Thankfully the rain didn’t last too long and our brollies weren’t required for the rest of the day. The street we were on began to get busier and what could be described as more touristy, with the upmarket shops giving way to souvenir shops and restaurants. And then, all of a sudden, you turn a corner and WOW, the cathedral is there, and the scale of it takes a few seconds to comprehend.

The single spire height is 142 metres (466 ft) and the outer dome height is 58 metres (190 ft). It is incredibly impressive and the closeness of the surrounding buildings makes it impossible to stand back far enough to get a decent picture of it.

“The Strasbourg Cathedral was originally erected in 1015, but was later destroyed by a fire. By the time reconstruction began in the twelfth century, the Gothic architectural style had begun to develop and can be seen throughout much of the church. The building was not completed until 1439.

Since its creation, it has become a significant cultural and religious monument to the people of Strasbourg. Due to its importance to the city’s inhabitants, it has often been a target during times of upheaval and unrest.

Over the course of its life, it has endured many scars and acts of violence but has always remained standing. It suffered damages in the three wars that raged around it. In 1870, during the Franco-Prussian War, it had its choir stalls and the roof of its nave set aflame. It saw all but one of its bells removed during WWI and, during WWII, Hitler ordered its priceless stained-glass windows be dismantled and squirreled away. Luckily, American soldiers discovered the glass in a German salt mine in 1945 and returned them to their rightful home.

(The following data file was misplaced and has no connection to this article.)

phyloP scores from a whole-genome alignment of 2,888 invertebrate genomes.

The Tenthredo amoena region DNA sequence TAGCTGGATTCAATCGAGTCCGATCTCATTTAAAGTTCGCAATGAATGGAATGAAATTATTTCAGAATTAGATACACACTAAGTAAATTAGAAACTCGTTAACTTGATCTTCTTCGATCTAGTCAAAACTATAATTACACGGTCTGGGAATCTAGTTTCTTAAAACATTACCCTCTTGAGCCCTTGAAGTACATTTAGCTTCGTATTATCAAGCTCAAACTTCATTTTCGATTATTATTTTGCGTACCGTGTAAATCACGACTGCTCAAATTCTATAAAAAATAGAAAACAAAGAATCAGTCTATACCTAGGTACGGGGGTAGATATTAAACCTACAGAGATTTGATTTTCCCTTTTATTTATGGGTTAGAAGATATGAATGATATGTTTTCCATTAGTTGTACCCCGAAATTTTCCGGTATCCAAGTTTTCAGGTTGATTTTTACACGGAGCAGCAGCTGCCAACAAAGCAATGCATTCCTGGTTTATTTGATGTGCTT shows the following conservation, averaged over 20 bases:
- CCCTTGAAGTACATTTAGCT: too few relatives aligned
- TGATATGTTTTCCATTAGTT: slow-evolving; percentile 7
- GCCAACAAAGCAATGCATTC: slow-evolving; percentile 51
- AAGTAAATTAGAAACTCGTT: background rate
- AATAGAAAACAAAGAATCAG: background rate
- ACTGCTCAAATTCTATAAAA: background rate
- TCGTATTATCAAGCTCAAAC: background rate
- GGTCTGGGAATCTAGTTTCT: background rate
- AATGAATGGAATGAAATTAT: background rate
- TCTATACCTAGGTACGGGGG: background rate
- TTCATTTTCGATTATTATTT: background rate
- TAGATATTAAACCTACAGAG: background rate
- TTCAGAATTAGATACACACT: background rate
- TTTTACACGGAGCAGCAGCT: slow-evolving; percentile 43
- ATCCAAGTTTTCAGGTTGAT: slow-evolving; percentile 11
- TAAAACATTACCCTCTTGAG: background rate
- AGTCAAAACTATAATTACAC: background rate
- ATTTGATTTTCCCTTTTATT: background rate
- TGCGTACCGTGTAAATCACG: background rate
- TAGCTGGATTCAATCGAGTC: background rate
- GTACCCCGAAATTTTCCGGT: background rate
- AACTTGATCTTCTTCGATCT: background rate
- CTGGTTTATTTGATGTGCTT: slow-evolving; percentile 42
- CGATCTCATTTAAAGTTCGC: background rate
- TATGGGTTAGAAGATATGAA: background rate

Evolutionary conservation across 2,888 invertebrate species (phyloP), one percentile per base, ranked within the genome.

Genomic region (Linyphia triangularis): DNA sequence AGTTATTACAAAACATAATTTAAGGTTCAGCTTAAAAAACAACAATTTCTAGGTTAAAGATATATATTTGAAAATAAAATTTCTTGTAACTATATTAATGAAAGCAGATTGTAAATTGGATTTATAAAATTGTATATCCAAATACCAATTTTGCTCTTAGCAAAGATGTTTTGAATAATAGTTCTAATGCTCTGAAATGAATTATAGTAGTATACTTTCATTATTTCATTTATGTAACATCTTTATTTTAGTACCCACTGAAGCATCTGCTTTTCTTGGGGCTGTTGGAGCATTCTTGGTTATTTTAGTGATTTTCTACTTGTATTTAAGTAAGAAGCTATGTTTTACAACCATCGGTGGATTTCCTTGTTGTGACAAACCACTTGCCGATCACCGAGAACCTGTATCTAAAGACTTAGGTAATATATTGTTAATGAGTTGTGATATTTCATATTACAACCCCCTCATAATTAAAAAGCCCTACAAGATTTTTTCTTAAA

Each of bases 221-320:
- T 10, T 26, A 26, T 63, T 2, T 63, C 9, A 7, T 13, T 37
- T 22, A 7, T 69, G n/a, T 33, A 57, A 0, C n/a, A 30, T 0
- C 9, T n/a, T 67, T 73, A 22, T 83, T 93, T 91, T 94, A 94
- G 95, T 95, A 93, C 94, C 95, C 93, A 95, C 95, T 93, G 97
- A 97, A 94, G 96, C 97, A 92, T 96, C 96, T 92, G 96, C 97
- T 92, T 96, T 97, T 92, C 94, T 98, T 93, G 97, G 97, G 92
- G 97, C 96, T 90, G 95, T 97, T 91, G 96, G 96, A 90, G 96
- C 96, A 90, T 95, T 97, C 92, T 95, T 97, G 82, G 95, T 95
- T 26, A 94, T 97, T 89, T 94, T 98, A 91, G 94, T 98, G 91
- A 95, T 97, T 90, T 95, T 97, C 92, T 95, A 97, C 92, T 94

This cathedral is filled with breath-taking art. Two of the most intriguing aspects are the world-famous astronomical clock, ingeniously put together by a team of experts, artists and mathematicians, and a green ray of light that, due to a built-in meridian, marks the autumn and spring equinoxes when the sun shines through the green stained-glass windows.

Whether you’re captivated by the history that surrounds the Strasbourg Cathedral or the beauty that lies within, one thing is certain – this enthralling French landmark is not one to be missed”.

But miss it we did as we did not have enough time to do it justice. The area around the cathedral has some very impressive medieval buildings and as it was now lunchtime, the area was busy with locals and tourists alike. We walked past a small bric-a-brac market and I became transfixed by the guy in the red jacket, his mate and their wives who were very interested in buying this large picture, but were trying to act cool by walking away, coming back, discussing it and examining it a bit more, walking away, coming back and this went on for ages. The stall owner must have called the owner of the picture who arrived and serious negotiations began. I had to move on, so have no idea if a deal was done, but it was a great painting with a lot of intricate detail which my picture does not capture.

The Canal du Faux-Rempart was just a few yards further on than this market and large tourist boats were setting off for trips around the city.

We had a good and remarkably cheap lunch at a restaurant called ‘Black & White’ and carried on towards ‘Little France’. The streets got narrower and busier as by this time the grey overcast skies of the morning had given way to clear blue skies and people were sitting out having lunch and drinks in the sunshine.